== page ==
When I start reading an article there are a few red flags I look out for. If the writer starts discussing income inequality data as if it tells us something useful about economic inequality, I know I can pretty much ignore anything the author has to say. The same is true if the author claims that the middle class has seen declining living standards since the 1970s. Anyone old enough to remember the 1970s (like me) knows that isn’t true. One big problem in both areas is that people tend to ignore the relationship between age and income. People often have low incomes when they are young or old, and higher incomes when middle-aged.

Scott Winship has an excellent article discussing some of the problems with income data. If you look at total income plus benefits adjusted for taxes and transfers, then real incomes for the middle quintile rose by 36% between 1979 and 2010. (Think of this quintile as roughly the median income.) Pessimists point to the fact that this gain in purchasing power was almost entirely due to taxes and transfers, and that wage and salary income actually fell for middle income Americans, in real terms. But Winship points out that this is highly misleading, as that decline is entirely due to the rapidly growing number of retired people in the middle quintile. Because those people rely heavily on non-wage income, it makes it look like wage and salary income for the middle class has done very poorly since 1979. Here’s Winship:

The growth of elderly households is the entire reason that wages and salaries detracted from income growth and that taxes and transfers accounted for nearly all of the growth. People in such households grew from 15 percent of all people in the middle fifth in 1979 to 26 percent of them in 2010. It is not just that the retiree population has grown–thanks to Social Security and Medicare, the number of retirees in the middle fifth specifically has grown much faster than their rate of growth in the general population.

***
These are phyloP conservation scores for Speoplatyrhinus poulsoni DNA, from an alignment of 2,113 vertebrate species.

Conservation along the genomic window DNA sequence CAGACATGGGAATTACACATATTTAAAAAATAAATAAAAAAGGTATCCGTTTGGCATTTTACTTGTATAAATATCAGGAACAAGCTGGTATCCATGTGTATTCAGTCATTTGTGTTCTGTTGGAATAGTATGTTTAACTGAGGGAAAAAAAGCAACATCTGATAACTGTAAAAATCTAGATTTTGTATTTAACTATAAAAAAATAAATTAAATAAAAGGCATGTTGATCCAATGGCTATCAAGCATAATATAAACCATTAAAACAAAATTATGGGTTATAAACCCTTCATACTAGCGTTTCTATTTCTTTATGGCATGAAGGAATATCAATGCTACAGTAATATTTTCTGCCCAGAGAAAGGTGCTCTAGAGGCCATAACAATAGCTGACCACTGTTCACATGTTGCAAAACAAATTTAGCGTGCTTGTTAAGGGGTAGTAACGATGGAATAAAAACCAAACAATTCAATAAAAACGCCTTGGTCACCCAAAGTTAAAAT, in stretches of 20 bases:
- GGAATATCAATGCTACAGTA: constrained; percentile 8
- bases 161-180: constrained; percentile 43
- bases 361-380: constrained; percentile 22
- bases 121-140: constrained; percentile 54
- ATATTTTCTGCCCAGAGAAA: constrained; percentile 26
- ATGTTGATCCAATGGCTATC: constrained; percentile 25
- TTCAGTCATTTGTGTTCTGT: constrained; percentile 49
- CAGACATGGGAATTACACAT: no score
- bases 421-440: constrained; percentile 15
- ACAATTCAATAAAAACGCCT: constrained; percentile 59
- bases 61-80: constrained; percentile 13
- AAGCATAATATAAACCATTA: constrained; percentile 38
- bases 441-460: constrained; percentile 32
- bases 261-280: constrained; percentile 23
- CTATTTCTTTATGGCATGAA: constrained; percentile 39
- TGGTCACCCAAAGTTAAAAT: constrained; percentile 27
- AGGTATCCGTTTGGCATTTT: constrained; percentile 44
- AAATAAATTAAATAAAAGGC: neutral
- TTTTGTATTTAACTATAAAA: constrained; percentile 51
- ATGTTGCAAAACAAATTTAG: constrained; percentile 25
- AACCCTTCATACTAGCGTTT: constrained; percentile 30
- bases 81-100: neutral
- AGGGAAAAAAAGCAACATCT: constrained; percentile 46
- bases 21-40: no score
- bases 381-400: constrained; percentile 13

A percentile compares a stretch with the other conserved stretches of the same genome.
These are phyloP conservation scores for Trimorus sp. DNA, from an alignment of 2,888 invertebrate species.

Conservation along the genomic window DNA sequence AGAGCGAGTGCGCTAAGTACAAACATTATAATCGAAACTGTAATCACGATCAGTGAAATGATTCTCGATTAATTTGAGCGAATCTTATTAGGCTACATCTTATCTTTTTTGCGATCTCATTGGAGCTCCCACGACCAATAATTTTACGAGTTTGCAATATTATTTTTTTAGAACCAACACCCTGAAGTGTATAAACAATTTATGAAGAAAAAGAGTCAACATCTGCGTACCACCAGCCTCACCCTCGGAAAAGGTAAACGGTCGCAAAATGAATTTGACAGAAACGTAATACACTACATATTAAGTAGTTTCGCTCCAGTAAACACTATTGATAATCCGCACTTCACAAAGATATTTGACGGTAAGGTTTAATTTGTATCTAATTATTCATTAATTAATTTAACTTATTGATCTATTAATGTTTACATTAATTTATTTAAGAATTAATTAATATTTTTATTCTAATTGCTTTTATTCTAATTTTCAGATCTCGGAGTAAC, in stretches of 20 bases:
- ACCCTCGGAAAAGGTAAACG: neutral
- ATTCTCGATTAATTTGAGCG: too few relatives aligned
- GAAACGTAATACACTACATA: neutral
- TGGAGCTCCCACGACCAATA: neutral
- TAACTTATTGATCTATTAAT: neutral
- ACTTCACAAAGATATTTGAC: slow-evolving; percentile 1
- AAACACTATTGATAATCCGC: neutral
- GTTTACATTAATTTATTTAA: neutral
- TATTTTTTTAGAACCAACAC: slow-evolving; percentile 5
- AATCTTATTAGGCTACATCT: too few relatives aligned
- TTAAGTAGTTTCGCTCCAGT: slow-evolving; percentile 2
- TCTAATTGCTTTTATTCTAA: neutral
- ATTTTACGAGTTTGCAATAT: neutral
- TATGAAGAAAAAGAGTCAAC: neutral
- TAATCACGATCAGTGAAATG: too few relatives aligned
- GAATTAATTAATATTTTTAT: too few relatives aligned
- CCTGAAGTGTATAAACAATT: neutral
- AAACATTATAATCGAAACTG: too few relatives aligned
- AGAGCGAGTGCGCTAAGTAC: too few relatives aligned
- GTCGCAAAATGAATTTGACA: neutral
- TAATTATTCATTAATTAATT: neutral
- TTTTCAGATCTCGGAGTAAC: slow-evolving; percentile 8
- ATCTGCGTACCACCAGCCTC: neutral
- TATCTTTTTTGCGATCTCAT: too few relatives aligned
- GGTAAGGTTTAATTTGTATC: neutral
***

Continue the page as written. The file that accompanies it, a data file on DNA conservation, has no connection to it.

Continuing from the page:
Wages and salaries are the single biggest factor explaining income growth for those middle class families living in households with children. Wages and salaries are nearly as important for childless nonelderly households.

Winship also notes that some pessimists argue that we should look at how incomes are doing net of taxes and transfers, as that’s an indication of how well the free market system is serving Americans. That reminds me of the first time I ever challenged a professor in class. I was a sophomore at Wisconsin, taking intermediate price theory. The professor (who also worked at the Poverty Institute) made a similar argument—that income net of taxes and transfers shows how the free market would distribute income. I made what I thought was a pretty obvious point. If we didn’t have all those transfer programs then wage and salary data would look very different. Indeed before we had welfare and Social Security the poor and elderly used to work at a much higher rate then they do today. Those programs might be beneficial, but it’s absurd to assume they don’t impact wage and salary incomes. Thus incomes net of taxes and transfers do not provide any sort of indication of what sort of income growth you’d expect in a free market economy.

I highly recommend reading the entire Winship article, and all of his other articles on income.

PS. You can make a good argument that middle income living standards have declined somewhat since 2007, but that’s a different issue.

HT: David Levey